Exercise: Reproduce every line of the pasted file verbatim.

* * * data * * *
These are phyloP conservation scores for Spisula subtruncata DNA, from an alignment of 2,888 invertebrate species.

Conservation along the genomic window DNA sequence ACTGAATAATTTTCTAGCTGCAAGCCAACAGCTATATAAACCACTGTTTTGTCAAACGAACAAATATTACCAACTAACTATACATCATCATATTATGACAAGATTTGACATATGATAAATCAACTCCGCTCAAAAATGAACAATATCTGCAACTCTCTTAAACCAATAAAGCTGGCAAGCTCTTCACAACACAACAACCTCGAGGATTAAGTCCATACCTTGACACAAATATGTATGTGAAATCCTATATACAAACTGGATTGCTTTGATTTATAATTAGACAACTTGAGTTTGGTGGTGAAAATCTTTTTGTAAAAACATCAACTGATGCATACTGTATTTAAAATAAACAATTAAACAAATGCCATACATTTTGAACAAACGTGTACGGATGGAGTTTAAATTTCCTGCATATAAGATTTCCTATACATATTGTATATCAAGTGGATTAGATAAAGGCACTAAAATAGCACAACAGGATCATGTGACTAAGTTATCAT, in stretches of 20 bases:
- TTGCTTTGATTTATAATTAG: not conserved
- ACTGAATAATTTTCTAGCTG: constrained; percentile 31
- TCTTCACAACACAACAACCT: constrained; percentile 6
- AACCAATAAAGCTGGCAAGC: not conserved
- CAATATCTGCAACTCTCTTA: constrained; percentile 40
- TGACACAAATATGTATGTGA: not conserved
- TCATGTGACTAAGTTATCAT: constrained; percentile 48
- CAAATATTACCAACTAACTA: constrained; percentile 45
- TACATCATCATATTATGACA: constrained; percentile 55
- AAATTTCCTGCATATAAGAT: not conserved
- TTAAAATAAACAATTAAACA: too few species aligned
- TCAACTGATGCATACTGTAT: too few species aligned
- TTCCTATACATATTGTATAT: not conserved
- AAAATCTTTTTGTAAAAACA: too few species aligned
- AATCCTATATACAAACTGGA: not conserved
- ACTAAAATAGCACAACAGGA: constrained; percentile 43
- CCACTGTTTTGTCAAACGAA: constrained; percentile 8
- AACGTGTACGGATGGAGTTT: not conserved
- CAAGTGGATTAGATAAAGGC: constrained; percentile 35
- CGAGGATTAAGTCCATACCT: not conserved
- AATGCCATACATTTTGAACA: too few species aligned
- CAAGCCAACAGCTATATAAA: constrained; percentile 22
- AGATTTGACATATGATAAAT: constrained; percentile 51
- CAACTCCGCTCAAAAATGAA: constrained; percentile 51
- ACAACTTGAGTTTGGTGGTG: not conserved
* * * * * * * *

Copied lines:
These are phyloP conservation scores for Spisula subtruncata DNA, from an alignment of 2,888 invertebrate species.

Conservation along the genomic window DNA sequence ACTGAATAATTTTCTAGCTGCAAGCCAACAGCTATATAAACCACTGTTTTGTCAAACGAACAAATATTACCAACTAACTATACATCATCATATTATGACAAGATTTGACATATGATAAATCAACTCCGCTCAAAAATGAACAATATCTGCAACTCTCTTAAACCAATAAAGCTGGCAAGCTCTTCACAACACAACAACCTCGAGGATTAAGTCCATACCTTGACACAAATATGTATGTGAAATCCTATATACAAACTGGATTGCTTTGATTTATAATTAGACAACTTGAGTTTGGTGGTGAAAATCTTTTTGTAAAAACATCAACTGATGCATACTGTATTTAAAATAAACAATTAAACAAATGCCATACATTTTGAACAAACGTGTACGGATGGAGTTTAAATTTCCTGCATATAAGATTTCCTATACATATTGTATATCAAGTGGATTAGATAAAGGCACTAAAATAGCACAACAGGATCATGTGACTAAGTTATCAT, in stretches of 20 bases:
- TTGCTTTGATTTATAATTAG: not conserved
- ACTGAATAATTTTCTAGCTG: constrained; percentile 31
- TCTTCACAACACAACAACCT: constrained; percentile 6
- AACCAATAAAGCTGGCAAGC: not conserved
- CAATATCTGCAACTCTCTTA: constrained; percentile 40
- TGACACAAATATGTATGTGA: not conserved
- TCATGTGACTAAGTTATCAT: constrained; percentile 48
- CAAATATTACCAACTAACTA: constrained; percentile 45
- TACATCATCATATTATGACA: constrained; percentile 55
- AAATTTCCTGCATATAAGAT: not conserved
- TTAAAATAAACAATTAAACA: too few species aligned
- TCAACTGATGCATACTGTAT: too few species aligned
- TTCCTATACATATTGTATAT: not conserved
- AAAATCTTTTTGTAAAAACA: too few species aligned
- AATCCTATATACAAACTGGA: not conserved
- ACTAAAATAGCACAACAGGA: constrained; percentile 43
- CCACTGTTTTGTCAAACGAA: constrained; percentile 8
- AACGTGTACGGATGGAGTTT: not conserved
- CAAGTGGATTAGATAAAGGC: constrained; percentile 35
- CGAGGATTAAGTCCATACCT: not conserved
- AATGCCATACATTTTGAACA: too few species aligned
- CAAGCCAACAGCTATATAAA: constrained; percentile 22
- AGATTTGACATATGATAAAT: constrained; percentile 51
- CAACTCCGCTCAAAAATGAA: constrained; percentile 51
- ACAACTTGAGTTTGGTGGTG: not conserved